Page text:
It has often been said, “There’s no such things as a lone ranger Christian.” This is true. A believer who lives outside the Covenant Community, who lives outside of a local church is not biblical. Rather, biblically believers are marked by their participation within a local church, the local manifestation of the Covenant Community. Biblically, believers live in and participate in the Covenant Community through the local church not para-church organizations. Biblically, believers are marked by their submission to the elders of a local church.
As Paul wrote to Timothy for the first time he indirectly writes to the Ephesian church again. In 1 Timothy and the Pastoral Epistles as a whole, the controlling metaphor is the Church as the household of God (1 Tim 3:15). As God’s household, His Covenant Community excels for the glory of God. He has given the Church the ordinances which express the gospel to not only believers but to the world. He has given individuals spiritual gifts for the sake of edifying the Covenant Community. Furthermore, He has given godly men to the Church to manage His affairs as stewards in the household of God. Godly elders and deacons function to equip the household of God for the work of ministry. Have you placed yourself under the authority of a local church, to a group of godly elders who will “keep watch over your souls as those who will give an account” (Heb 13:17)? Are you active within the Covenant Community (Heb 10:24-25)? We have to be actively involved within the Covenant Community! We have to submit to the leadership that God has established for His Covenant Community!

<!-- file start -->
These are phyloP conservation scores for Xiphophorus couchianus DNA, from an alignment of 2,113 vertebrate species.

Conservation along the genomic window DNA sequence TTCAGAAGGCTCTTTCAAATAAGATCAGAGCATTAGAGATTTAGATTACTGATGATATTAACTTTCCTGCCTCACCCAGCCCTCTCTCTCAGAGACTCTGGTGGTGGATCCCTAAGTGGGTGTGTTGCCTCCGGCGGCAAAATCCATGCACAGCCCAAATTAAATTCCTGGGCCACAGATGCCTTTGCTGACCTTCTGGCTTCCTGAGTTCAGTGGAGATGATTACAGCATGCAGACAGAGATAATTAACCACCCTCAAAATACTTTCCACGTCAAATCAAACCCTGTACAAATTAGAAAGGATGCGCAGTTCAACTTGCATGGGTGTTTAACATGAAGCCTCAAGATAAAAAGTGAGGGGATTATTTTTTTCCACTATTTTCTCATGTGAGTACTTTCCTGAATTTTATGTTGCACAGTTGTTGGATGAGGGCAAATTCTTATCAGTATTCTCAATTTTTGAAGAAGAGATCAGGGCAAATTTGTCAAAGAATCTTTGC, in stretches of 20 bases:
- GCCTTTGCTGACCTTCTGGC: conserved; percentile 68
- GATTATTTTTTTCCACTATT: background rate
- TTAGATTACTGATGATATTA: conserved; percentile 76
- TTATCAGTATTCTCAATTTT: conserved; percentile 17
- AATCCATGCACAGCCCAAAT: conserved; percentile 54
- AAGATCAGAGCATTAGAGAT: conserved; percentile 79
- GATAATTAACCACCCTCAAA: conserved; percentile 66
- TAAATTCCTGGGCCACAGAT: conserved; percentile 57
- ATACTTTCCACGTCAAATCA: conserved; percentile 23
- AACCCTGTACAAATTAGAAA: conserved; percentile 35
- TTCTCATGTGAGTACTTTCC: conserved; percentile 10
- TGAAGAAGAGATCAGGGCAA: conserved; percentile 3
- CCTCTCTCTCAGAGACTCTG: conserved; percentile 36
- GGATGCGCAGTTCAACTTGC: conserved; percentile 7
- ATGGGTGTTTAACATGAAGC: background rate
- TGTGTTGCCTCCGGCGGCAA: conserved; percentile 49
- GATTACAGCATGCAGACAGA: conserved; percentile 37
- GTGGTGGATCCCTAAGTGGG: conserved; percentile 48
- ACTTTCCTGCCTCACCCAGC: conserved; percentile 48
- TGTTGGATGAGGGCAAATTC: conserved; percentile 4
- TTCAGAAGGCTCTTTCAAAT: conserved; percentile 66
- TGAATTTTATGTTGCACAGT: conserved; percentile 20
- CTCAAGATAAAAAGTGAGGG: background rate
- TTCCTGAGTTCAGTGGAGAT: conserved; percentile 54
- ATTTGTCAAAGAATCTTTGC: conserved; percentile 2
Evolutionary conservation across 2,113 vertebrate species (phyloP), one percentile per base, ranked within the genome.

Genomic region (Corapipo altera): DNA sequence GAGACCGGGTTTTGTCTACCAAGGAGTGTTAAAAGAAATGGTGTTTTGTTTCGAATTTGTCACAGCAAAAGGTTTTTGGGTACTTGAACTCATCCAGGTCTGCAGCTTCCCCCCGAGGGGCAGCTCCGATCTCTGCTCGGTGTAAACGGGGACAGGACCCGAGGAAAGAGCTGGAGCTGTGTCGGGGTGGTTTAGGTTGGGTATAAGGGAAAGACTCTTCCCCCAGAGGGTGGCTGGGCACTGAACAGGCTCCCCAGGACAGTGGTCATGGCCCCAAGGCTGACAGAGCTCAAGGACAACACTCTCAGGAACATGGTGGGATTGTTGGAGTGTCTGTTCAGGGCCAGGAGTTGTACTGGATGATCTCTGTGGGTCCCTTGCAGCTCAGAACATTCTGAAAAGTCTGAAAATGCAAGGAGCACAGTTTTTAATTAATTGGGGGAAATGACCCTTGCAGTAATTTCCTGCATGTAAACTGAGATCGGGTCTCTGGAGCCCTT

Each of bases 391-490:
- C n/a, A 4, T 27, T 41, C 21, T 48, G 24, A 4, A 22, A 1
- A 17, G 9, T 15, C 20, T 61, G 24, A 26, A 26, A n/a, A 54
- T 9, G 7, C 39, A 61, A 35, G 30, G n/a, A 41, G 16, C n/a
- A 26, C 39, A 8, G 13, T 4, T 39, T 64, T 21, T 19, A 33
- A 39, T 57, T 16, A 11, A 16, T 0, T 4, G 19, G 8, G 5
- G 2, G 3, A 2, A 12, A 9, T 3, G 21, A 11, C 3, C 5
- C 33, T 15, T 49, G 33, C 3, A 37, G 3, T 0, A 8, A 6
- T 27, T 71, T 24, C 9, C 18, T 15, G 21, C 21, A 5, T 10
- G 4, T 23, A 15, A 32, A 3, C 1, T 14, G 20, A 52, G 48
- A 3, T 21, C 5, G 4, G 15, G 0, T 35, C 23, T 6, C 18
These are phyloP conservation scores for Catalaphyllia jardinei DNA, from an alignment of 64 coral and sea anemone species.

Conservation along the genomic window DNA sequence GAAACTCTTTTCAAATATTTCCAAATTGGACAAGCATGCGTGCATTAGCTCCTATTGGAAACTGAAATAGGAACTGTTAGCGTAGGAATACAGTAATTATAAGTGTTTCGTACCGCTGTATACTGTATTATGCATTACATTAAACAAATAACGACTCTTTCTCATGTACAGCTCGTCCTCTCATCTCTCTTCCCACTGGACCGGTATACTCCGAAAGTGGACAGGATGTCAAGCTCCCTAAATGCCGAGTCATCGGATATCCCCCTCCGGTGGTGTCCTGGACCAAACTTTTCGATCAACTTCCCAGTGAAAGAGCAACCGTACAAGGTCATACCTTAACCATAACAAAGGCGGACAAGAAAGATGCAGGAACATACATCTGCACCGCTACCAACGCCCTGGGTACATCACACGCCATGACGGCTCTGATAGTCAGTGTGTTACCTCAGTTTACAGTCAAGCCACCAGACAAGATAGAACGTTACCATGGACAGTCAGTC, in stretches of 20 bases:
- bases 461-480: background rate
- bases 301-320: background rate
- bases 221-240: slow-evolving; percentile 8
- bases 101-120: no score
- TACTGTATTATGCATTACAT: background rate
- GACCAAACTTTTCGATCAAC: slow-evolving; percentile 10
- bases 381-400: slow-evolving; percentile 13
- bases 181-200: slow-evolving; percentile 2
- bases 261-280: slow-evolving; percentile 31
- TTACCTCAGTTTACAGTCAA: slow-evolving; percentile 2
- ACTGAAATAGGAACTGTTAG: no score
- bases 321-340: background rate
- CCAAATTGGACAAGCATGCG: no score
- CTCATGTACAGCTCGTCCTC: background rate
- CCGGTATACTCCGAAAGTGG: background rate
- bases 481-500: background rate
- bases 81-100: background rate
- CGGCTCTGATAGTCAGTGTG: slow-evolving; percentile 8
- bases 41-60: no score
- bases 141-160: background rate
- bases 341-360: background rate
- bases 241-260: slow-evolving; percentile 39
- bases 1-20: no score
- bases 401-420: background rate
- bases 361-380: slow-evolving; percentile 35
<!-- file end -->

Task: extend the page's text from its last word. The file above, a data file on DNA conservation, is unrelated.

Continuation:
What Does Scripture Say about Leadership in the Church?